In doing so, we hope to acquire a mechanistic understanding of the relationship between tree form, function, phylogeny and environment over a large spatial scale. We expect to find that behind the dazzling variety of shapes and forms found in trees hides a remarkably similar architecture based on fundamental, shared principles.

Planned Impact

We summarise impact across three main groups:

1) Tropical Junior Researchers:
We have a strong track record in involving local researchers and students in our field work, and encouraging them to use data collection to publish dissertations, and local and international papers. Many tropical countries still have only a few scientists with the skills and confidence to publish papers in international standard journals. Within this project we will run explicitly funded training workshops at the start of field campaigns in Peru, Brazil, Ghana and Malaysia, and will invite a student from each of these countries to spend one month in the UK working on data analysis and interpretation. Through our ongoing commitment to tropical research, we have a long-term record of building capacity with partner institutes, assisting students to find graduate positions in a variety of countries and giving them ready access to data and assistance with analysis.
In 2013 we published a special issue of the journal Plant Ecology and Diversity focused on Amazon-Andes ecosystem ecology where there were 12 papers with Peruvian, Bolivian and Brazilian student first authors. We worked closely with the South American students through training workshops and parallel writing on Google Docs, to build their confidence in writing in concise scientific English. We anticipate similar publications with our African and Malaysian students in coming years, and will assist and mentor them through this process.

2) Schools and the general public seeking to understand and be motivated by modern tropical forest science:
3D images of trees and forests are instantly appealing to schoolchildren and adults, and offer an entryway to explain concepts such as branching, fractals and architectural design. There is a thirst in sectors of the UK and wider public for access to the latest science, and a need to motivate schoolchildren about the excitement and importance of environmental science. Tropical forests are seen as particularly important and exciting, but their remoteness means that few have the chance to directly experience them and understand the work that scientists do there. Using Pathways to Impact funding on a recent NERC grant (focussed on African forests and on the Andes transect), we have just developed an innovative Geoweb Portal that brings together data, imagery and stories from our global network of ecosystem ecology sites (40+ sites, in Peru, Brazil, Bolivia, Chile, UK, Ghana, Gabon and Malaysia; (gem.tropicalforests.ox.ac.uk). Innovative aspects of the site include a "plots social network" where students in different regions (e.g. Peru and Ghana) can communicate with each other about techniques, science and questions, and a "public questions forum" where members of the public can pose questions that are answered by researchers and students. The whole Portal is designed in a form where it is easy for researchers and students to upload information, text and imagery. We have requested funds to support development of a part of this website dedicated to explanation of our tree architecture science, and to prepare materials and displays for the Royal Society Summer Exhibition and other public events.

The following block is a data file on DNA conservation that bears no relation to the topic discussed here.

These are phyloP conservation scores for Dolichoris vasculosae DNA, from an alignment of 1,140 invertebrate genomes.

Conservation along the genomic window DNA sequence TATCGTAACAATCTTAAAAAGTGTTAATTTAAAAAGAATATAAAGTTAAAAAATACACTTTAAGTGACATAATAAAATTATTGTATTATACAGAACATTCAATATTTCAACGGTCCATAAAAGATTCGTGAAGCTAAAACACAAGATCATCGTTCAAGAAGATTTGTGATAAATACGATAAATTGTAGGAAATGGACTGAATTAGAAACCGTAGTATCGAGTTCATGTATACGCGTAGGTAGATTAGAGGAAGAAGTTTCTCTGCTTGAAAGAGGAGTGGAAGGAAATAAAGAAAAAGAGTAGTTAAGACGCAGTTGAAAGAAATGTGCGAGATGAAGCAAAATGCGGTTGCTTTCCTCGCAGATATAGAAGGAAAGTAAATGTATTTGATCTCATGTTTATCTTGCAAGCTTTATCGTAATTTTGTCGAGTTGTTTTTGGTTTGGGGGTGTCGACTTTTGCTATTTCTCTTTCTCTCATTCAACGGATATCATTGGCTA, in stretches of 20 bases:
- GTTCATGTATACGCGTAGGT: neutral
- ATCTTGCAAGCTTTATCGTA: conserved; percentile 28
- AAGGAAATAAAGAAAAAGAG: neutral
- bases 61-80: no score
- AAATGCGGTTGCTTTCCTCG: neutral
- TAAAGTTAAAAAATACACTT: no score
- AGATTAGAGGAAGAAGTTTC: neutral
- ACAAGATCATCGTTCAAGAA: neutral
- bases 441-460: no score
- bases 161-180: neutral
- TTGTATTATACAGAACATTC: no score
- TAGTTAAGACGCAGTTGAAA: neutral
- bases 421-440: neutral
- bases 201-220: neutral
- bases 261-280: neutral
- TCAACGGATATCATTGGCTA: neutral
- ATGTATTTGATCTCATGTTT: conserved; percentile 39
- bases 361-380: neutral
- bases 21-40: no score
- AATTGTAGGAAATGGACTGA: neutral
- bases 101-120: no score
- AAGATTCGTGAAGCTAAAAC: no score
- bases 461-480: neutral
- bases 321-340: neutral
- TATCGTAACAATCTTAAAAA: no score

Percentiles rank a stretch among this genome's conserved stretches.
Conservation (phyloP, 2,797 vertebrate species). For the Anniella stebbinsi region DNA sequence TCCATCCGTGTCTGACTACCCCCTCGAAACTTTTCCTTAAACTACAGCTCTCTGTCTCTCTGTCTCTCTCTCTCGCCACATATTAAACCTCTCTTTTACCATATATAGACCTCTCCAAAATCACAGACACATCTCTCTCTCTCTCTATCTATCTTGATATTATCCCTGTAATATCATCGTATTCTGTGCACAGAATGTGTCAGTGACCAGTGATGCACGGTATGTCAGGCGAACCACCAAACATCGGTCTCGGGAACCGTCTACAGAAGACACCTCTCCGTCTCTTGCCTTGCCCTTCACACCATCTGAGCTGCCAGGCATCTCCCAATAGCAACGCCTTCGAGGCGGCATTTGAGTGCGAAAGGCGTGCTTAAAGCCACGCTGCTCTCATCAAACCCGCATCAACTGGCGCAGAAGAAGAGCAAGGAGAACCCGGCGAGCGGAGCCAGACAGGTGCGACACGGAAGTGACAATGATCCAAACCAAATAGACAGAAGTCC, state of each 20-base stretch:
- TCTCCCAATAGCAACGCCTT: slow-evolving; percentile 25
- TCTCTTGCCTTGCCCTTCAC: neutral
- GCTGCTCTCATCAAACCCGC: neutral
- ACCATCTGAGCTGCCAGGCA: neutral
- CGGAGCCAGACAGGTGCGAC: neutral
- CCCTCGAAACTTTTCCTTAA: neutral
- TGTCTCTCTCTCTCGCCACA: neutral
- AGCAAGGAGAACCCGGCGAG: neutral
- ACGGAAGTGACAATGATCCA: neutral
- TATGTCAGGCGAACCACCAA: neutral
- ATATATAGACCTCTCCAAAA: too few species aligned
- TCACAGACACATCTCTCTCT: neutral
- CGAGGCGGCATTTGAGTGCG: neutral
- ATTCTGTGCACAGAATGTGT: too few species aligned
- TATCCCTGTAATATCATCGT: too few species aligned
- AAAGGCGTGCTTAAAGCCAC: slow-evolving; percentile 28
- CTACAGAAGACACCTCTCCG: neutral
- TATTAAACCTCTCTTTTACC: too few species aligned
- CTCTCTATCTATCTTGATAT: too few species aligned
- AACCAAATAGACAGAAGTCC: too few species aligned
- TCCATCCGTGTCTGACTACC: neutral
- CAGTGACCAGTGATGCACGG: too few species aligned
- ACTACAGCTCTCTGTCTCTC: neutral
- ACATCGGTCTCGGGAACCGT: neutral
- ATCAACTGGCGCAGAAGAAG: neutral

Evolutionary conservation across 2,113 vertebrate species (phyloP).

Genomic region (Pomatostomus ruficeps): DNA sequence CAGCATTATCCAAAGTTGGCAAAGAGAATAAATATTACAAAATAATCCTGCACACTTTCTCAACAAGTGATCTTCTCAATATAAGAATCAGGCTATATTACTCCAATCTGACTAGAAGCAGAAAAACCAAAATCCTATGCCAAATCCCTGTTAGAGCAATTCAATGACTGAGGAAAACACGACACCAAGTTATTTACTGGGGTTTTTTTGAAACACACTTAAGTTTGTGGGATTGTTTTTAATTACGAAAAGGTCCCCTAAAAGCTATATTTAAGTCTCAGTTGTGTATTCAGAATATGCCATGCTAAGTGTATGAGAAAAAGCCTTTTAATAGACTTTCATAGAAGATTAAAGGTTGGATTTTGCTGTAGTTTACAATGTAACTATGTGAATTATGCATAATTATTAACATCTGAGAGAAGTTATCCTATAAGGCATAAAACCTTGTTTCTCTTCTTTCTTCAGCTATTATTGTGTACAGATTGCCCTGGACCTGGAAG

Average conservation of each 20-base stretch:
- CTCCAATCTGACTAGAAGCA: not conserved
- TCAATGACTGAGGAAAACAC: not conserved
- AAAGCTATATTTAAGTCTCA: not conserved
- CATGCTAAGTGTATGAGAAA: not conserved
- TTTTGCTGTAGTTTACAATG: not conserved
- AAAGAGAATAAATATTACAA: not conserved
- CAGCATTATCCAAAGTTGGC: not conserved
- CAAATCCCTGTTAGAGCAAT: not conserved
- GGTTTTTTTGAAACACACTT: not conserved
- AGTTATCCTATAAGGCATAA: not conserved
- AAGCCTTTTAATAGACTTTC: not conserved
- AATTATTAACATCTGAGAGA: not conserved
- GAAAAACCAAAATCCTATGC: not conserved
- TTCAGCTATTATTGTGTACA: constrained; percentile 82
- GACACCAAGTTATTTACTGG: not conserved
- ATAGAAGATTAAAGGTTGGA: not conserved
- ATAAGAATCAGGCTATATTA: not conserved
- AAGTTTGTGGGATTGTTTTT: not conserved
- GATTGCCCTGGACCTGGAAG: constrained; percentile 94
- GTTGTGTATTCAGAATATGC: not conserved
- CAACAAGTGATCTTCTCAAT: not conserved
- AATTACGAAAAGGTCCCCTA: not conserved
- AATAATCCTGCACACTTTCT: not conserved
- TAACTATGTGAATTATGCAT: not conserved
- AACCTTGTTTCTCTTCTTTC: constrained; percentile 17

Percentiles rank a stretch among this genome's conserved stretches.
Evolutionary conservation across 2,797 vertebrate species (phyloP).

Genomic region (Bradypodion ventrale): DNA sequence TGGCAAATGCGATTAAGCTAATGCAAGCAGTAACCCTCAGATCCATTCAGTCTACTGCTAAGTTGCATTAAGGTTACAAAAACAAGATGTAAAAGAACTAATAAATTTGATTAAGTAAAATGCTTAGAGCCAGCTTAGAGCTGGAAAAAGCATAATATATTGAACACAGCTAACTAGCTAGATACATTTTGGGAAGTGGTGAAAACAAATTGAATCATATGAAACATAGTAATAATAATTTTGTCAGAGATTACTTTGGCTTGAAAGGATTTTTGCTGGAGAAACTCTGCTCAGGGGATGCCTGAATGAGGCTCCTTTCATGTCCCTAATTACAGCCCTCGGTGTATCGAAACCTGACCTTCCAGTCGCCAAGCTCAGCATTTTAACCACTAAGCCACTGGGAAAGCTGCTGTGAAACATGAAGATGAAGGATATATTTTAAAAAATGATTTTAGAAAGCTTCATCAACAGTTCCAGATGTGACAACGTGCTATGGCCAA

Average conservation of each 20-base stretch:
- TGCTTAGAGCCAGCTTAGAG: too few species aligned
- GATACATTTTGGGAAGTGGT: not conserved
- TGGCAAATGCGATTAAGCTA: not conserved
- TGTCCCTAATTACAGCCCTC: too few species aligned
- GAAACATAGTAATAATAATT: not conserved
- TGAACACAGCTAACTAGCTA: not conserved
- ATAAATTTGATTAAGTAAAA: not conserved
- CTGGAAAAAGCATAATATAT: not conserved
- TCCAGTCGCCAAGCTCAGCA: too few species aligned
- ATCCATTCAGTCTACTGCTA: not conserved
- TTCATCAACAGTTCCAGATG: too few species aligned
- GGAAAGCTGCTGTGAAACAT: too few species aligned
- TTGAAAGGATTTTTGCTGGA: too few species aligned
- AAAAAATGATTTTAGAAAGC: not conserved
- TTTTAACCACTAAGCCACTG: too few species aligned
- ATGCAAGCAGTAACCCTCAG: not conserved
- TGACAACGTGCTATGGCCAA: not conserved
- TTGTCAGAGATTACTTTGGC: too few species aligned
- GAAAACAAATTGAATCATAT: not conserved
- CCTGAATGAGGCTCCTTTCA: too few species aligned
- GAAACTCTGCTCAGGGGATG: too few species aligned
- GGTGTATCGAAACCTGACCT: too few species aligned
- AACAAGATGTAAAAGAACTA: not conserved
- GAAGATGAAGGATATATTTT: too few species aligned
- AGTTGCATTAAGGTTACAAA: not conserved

3) The scientific community engaged in understanding tropical forest ecology and function, and its sensitivity to environmental change:
The scientific beneficiaries have been outlined in the academic beneficiaries section.